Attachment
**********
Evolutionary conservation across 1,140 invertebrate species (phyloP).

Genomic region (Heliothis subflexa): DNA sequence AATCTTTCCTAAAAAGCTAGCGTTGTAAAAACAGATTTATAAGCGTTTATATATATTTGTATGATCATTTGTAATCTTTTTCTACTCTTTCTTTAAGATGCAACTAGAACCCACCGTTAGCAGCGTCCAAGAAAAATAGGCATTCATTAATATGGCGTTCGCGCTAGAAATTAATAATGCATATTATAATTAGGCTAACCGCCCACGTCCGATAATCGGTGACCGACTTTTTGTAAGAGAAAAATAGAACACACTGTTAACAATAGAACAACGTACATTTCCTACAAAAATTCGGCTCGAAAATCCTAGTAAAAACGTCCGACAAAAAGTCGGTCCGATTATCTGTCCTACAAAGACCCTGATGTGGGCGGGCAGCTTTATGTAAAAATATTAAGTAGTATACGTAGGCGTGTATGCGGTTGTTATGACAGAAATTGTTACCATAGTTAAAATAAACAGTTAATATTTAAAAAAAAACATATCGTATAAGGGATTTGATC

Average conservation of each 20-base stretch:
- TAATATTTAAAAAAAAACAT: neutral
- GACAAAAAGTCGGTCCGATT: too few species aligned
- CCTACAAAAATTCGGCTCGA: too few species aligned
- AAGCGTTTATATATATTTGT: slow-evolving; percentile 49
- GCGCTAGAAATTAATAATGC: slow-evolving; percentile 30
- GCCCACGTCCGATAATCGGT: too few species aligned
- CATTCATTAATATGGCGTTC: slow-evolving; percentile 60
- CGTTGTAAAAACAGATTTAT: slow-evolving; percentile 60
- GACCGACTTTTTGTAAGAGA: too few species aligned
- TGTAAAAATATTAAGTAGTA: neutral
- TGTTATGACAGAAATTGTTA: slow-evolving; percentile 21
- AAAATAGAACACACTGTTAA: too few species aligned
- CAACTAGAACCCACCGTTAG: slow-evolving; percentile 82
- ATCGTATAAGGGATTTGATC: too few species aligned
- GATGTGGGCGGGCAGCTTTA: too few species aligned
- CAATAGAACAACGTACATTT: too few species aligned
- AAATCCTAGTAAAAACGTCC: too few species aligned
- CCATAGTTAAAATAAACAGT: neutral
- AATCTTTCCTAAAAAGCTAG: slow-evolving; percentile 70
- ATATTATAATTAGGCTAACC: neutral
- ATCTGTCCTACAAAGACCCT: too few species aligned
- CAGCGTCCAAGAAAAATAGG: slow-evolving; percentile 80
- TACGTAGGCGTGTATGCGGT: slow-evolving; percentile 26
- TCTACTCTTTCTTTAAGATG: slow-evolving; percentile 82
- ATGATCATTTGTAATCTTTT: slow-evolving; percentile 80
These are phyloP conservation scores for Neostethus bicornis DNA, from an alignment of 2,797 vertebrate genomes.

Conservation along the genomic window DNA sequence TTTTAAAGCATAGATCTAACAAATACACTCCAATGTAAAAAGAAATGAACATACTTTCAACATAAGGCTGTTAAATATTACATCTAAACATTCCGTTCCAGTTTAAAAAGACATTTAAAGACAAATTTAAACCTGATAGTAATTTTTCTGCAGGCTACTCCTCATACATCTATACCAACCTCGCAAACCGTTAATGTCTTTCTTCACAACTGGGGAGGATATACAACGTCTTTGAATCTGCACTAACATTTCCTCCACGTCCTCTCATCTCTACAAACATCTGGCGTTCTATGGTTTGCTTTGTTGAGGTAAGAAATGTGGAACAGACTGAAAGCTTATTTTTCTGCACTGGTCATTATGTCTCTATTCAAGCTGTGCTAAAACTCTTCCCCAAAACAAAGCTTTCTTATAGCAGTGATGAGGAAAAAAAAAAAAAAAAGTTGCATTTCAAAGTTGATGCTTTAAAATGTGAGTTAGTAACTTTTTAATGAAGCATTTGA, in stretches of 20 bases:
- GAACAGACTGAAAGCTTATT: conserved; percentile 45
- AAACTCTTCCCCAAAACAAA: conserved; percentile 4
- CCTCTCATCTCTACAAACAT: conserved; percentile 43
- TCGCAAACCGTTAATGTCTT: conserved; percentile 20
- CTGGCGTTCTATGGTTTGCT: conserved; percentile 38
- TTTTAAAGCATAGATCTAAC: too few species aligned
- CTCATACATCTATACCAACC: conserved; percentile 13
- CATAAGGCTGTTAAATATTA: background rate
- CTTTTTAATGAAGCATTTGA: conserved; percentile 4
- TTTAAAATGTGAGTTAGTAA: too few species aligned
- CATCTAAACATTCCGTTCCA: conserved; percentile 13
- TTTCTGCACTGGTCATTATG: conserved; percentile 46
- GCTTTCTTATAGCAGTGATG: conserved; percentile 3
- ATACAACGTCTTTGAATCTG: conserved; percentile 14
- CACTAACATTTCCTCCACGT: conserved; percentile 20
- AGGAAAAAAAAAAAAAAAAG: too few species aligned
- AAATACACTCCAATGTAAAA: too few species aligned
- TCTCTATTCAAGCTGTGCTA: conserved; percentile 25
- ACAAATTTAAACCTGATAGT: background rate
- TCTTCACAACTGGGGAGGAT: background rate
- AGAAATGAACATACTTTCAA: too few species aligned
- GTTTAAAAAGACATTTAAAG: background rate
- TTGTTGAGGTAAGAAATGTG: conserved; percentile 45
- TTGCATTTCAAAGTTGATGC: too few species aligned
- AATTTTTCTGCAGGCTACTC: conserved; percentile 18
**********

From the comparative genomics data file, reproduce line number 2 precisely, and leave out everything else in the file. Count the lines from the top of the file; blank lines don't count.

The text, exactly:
Genomic region (Heliothis subflexa): DNA sequence AATCTTTCCTAAAAAGCTAGCGTTGTAAAAACAGATTTATAAGCGTTTATATATATTTGTATGATCATTTGTAATCTTTTTCTACTCTTTCTTTAAGATGCAACTAGAACCCACCGTTAGCAGCGTCCAAGAAAAATAGGCATTCATTAATATGGCGTTCGCGCTAGAAATTAATAATGCATATTATAATTAGGCTAACCGCCCACGTCCGATAATCGGTGACCGACTTTTTGTAAGAGAAAAATAGAACACACTGTTAACAATAGAACAACGTACATTTCCTACAAAAATTCGGCTCGAAAATCCTAGTAAAAACGTCCGACAAAAAGTCGGTCCGATTATCTGTCCTACAAAGACCCTGATGTGGGCGGGCAGCTTTATGTAAAAATATTAAGTAGTATACGTAGGCGTGTATGCGGTTGTTATGACAGAAATTGTTACCATAGTTAAAATAAACAGTTAATATTTAAAAAAAAACATATCGTATAAGGGATTTGATC